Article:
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The Metropolitan Museum: A Window into the Art of Paris

3 min read
The Metropolitan Museum: A Window into the Art of Paris

Paris is one of the most beautiful and romantic cities in the world. It is known for its fashion, art, food, and wine. Some of the most famous artists in the world have lived and worked in Paris, including Pablo Picasso, Claude Monet, and Vincent van Gogh. Paris is a historic city with a rich cultural heritage. This is reflected in the artworks from Paris that are housed in The Metropolitan Museum. They provide a glimpse into the long and varied history of Paris, and the many different cultures that have shaped it.

The Garden of the Tuileries on a Winter Afternoon

French, Charlotte Amalie, Saint Thomas 1830–1903 Paris / The Met

    In December 1898 Pissarro wrote from Paris that he had "engaged an apartment at 204 rue de Rivoli, opposite the Tuileries, with a superb view of the garden, the Louvre to the left, in the background the houses on the quays behind the trees, to the right the Dôme des Invalides, and the steeples of Sainte-Clotilde behind clumps of chestnut trees. It's very beautiful. I shall have a fine to paint."
    During the following winter and spring he painted eight cityscapes looking toward the Louvre, and six, like this one, of the Tuileries Gardens with Sainte-Clotilde in the background.

View of the Seine

French, Paris 1859–1891 Paris / The Met

    The artist made about seventy oil studies on small wood panels, which he called croquetons.
    These boards were easily transported and held in the hand, making them ideal for painting outdoors.
    This is among the earliest of the studies that Seurat made along the Seine River on the outskirts of Paris.

Chrysanthemums in the Garden at Petit-Gennevilliers

French, Paris 1848–1894 Gennevilliers / The Met

    Caillebotte's interest in floral subjects did not develop until the 1880s.
    This work of 1893 depicts flowers that he cultivated on his property at Petit-Gennevilliers.
    Chrysanthemums were hugely popular in France, celebrated for their resplendent colors and associations with East Asia.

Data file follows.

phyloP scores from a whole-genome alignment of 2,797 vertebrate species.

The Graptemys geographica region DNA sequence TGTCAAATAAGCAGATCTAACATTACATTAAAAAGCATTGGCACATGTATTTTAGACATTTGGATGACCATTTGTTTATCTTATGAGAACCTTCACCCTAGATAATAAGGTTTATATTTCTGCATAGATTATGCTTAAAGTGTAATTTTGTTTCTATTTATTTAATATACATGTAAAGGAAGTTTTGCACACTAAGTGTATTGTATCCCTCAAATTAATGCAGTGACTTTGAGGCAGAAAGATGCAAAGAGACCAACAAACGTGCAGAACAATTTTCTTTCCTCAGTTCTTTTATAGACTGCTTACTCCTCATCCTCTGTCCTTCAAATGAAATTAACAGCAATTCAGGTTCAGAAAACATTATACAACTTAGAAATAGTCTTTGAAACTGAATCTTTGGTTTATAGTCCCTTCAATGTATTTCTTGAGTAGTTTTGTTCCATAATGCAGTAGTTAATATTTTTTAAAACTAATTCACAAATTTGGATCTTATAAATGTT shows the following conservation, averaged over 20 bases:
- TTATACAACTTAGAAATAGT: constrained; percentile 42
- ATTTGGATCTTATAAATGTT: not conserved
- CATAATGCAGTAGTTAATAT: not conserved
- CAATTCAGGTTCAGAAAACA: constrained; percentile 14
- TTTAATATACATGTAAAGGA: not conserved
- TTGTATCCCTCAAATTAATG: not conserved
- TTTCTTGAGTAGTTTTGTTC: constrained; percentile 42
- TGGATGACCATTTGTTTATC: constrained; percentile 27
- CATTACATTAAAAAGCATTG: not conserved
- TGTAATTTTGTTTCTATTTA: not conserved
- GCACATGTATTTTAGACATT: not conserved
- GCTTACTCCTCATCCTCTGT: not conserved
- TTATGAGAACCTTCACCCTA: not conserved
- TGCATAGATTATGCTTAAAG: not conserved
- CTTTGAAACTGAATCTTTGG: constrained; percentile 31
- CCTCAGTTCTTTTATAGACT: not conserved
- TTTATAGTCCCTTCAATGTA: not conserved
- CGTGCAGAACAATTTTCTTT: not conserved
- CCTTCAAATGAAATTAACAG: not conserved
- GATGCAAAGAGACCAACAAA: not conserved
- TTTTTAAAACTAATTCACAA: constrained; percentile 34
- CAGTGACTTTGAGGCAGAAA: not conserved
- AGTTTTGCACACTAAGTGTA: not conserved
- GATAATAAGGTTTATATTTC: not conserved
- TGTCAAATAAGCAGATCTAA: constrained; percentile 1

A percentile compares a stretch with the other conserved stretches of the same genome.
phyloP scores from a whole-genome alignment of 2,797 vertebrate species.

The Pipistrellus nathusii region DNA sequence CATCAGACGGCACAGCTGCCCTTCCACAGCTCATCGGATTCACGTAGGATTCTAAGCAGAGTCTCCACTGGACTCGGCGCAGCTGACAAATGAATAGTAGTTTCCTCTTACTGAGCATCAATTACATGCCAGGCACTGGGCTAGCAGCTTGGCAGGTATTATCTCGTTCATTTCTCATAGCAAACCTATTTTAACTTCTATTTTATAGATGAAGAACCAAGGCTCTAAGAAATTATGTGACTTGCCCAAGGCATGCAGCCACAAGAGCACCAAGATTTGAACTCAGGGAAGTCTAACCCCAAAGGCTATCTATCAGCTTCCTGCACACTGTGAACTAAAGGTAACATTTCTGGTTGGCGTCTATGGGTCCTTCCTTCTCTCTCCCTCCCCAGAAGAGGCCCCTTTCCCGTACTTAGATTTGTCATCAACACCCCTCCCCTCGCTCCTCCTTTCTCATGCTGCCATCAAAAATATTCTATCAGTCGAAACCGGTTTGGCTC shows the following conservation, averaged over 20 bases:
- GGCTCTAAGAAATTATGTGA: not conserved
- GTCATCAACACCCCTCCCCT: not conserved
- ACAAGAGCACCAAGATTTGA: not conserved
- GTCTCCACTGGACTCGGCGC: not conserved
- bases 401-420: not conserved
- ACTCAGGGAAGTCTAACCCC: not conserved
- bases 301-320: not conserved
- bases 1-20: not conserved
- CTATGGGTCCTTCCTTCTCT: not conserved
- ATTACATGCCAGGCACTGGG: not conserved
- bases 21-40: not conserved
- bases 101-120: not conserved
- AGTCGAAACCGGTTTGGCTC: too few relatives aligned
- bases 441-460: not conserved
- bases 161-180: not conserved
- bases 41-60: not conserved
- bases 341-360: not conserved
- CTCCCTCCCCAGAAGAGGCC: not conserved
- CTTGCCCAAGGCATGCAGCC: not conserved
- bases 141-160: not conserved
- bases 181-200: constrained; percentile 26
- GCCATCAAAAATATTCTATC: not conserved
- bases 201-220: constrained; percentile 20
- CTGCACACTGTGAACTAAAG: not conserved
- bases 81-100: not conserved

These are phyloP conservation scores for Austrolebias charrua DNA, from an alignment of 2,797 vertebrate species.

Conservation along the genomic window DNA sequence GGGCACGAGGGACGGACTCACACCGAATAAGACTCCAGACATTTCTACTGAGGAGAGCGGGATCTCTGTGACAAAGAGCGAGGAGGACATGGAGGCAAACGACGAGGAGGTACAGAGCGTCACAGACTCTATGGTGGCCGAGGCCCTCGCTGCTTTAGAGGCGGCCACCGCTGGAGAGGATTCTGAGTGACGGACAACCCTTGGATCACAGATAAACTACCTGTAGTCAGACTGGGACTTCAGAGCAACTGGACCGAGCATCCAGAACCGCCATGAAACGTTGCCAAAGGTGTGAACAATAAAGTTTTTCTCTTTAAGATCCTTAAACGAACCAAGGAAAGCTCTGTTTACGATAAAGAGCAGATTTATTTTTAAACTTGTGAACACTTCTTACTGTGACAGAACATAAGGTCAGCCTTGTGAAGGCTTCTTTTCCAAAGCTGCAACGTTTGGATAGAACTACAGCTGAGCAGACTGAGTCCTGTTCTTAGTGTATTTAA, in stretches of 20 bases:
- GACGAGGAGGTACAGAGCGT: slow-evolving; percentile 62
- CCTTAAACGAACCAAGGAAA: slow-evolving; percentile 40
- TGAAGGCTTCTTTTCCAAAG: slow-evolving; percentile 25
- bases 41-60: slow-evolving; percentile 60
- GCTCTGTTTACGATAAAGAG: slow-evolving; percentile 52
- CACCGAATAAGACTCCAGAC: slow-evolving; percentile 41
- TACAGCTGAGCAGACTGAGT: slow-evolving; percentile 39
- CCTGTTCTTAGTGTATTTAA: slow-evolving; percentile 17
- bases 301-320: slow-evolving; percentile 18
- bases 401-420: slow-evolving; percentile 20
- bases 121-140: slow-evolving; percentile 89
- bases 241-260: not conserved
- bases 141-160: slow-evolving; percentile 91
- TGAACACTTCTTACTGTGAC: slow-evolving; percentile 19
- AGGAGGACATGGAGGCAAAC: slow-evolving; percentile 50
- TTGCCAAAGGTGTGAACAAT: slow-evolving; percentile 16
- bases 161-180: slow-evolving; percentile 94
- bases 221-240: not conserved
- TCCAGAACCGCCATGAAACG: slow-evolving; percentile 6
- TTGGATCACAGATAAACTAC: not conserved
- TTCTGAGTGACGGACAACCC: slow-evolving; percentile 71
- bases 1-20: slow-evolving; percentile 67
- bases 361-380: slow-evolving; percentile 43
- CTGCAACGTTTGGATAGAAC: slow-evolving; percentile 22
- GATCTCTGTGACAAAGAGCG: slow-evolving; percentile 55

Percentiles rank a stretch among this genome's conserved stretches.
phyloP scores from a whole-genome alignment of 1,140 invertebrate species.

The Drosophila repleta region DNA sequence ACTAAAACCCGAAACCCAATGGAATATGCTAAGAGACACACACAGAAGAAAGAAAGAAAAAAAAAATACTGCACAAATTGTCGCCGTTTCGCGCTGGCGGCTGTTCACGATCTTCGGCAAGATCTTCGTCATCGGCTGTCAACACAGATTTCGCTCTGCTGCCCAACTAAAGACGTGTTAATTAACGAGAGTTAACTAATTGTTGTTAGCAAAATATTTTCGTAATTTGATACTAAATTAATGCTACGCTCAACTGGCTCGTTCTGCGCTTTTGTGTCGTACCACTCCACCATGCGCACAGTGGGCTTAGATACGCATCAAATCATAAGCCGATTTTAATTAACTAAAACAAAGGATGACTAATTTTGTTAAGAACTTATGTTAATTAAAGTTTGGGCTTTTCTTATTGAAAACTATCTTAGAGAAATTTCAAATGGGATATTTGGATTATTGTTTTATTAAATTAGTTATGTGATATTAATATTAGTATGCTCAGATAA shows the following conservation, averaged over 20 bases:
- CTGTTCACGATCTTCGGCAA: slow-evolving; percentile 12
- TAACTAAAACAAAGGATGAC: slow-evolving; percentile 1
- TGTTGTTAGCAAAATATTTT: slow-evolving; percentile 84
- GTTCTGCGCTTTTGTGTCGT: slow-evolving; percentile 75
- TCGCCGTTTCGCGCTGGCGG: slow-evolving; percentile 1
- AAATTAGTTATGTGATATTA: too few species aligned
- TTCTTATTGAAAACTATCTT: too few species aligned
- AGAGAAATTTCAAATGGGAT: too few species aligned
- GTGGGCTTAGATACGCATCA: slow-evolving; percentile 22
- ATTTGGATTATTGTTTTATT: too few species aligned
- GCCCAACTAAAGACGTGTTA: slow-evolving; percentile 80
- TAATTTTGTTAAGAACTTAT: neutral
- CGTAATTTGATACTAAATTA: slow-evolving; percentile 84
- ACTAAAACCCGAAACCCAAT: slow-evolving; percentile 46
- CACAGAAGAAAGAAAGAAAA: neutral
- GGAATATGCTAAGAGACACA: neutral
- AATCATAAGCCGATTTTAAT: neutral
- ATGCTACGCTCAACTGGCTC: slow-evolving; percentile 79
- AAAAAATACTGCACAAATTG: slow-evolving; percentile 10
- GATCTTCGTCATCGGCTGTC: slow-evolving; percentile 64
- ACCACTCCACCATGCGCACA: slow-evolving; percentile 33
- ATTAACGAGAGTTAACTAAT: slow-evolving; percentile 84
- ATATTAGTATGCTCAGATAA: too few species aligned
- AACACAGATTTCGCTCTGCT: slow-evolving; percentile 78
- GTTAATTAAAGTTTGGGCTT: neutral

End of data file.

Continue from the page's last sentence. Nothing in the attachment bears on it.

The Boulevard Montmartre on a Winter Morning

French, Charlotte Amalie, Saint Thomas 1830–1903 Paris / The Met

    After spending six years in rural Éragny, Pissarro returned to Paris, where he painted several series of the grands boulevards.
    Surveying the view from his lodgings at the Grand Hôtel de Russie in early 1897, Pissarro marveled that he could "see down the whole length of the boulevards" with "almost a bird's-eye view of carriages, omnibuses, people, between big trees, big houses that have to be set straight."
    From February through April, he recorded - in two scenes of the boulevard des Italiens to the right, and fourteen of the boulevard Montmartre to the left - the spectacle of urban life as it unfolded below his window.

The Funeral

French, Paris 1832–1883 Paris / The Met

    Manet's unfinished painting is thought to depict the funeral of the writer Charles Baudelaire, which took place on September 2, 1867.
    The artist, unlike other friends who had yet to return from vacation or stayed away owing to the threatening summer storm, was among the few mourners present.
    This view of the meager funeral cortège at the foot of the Butte Mouffetard, a hill in southwest Paris, is framed by the silhouettes of the towers and cupolas of the Val de Grâce, the Panthéon, Saint-Etienne-du-Mont, and the Tour de Clovis in the background.

From 14th Century To 15th Century

From 14th Century To 15th Century

During the 14th and 15th centuries, artists in Europe began to break away from the traditional Gothic style. They began to experiment with new techniques and styles, resulting in a period of great creativity and innovation in the arts. Some of the most famous artworks from this period include the paintings of Leonardo da Vinci and Michelangelo, and the sculptures of Donatello. Box with Romance Scenes     This coffret illustrated with scenes from Arthurian and other courtly literature of the M
-5 min read
From 1819 To 1826

From 1819 To 1826

The 19th century was a time of great change in the world of art. Artists began to experiment with new styles and media, and the art world was forever changed as a result. Some of the most famous artists of the time include Vincent van Gogh, Claude Monet, and Pablo Picasso. The Falls of Niagara     The painting is of Niagara Falls from the Canadian side.     The painting is based on a vignette of the falls from a map of North America published by Henry S. Tanner in 1822. Heroic Landscape w
-4 min read
From 1787 To 1800

From 1787 To 1800

The 18th century was a time of great change in the world of art. New styles and genres emerged, and artists began to experiment with new techniques and materials. The art of the 18th century reflected the changing times, and the growing interest in the natural world and the human form. Elizabeth Farren (born about 1759, died 1829), Later Countess of Derby     The Irish actress Elizabeth Farren made her London debut in 1777 and soon became one of the most popular comic performers of the day.  
-5 min read